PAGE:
Lyft wants to prove it can be the Simone Biles of technology—small but mighty.
The ride-hailing company said Tuesday that it has achieved profitability, at least on the basis of adjusted earnings before interest, taxes, depreciation and amortization. It has done so a quarter earlier than it had most recently forecast and intends to maintain that state, expecting it will now be profitable for the full year on that basis. Lyft’s stock rose in after-hours trading immediately after the report.
Sales of $765 million rose 125% year-to-year, benefiting from an easy comparison but coming in 9% above Wall Street’s estimate. Adjusted Ebitda of nearly $24 million was significantly better than the loss of $40 million the company had forecast at the midpoint of its guidance and better than the loss of $44 million analysts were expecting.
In some ways, the bumpy nature of the pandemic aided Lyft during the quarter. Active riders increased 27% sequentially to 17.1 million, above analysts’ forecast of 15.5 million, suggesting consumer demand is returning to ride-hailing more quickly than expected as vaccination rates tick up. But at the same time, revenue per ride increased 7% quarter-to-quarter, reflecting consumers’ tolerance for high prices—something that could persist as the Covid-19 Delta variant spreads. The higher prices are in part a consequence of driver shortages.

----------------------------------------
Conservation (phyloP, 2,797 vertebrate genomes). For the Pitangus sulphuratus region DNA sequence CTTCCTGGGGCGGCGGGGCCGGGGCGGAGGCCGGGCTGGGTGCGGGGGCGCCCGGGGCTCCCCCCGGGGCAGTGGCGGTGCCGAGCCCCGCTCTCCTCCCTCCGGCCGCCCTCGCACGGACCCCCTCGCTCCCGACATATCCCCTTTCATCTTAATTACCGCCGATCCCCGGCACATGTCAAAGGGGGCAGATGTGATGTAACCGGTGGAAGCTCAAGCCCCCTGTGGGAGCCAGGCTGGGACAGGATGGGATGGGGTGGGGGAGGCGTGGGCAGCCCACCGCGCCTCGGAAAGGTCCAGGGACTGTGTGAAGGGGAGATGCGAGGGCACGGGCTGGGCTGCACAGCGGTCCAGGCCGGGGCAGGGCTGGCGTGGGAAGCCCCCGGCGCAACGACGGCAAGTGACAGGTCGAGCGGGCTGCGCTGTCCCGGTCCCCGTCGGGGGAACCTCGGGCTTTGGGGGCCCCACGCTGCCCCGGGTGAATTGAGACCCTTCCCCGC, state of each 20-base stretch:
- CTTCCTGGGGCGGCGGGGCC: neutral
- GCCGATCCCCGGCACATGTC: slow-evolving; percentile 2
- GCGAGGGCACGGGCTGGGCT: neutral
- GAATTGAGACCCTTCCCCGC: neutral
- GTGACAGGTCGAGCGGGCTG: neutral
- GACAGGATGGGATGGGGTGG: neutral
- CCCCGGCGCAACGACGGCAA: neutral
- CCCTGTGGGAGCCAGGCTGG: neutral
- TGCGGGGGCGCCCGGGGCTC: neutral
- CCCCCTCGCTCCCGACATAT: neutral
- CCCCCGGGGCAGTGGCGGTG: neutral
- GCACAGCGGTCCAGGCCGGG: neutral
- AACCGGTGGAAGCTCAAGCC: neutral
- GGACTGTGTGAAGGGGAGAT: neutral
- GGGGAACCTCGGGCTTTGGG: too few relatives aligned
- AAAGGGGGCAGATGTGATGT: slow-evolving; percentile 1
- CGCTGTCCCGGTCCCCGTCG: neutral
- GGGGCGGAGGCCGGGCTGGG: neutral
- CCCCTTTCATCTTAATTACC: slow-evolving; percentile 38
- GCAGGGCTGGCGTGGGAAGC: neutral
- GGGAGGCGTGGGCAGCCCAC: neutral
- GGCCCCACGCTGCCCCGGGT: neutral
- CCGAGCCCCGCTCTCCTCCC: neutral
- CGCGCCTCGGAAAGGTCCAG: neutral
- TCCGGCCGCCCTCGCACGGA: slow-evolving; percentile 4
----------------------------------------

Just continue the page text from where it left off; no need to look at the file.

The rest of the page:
All eyes will now turn to Uber Technologies , which will release its own second-quarter earnings Wednesday after the market closes. In May, Uber said it was on track to reach adjusted Ebitda profitability in the second half of this year. Wall Street is forecasting the company to post hundreds of millions of dollars in losses in the second quarter on an adjusted Ebitda basis, finally turning profitable in the fourth quarter.
Lyft Makes Its Move in Race for Profits Source link Lyft Makes Its Move in Race for Profits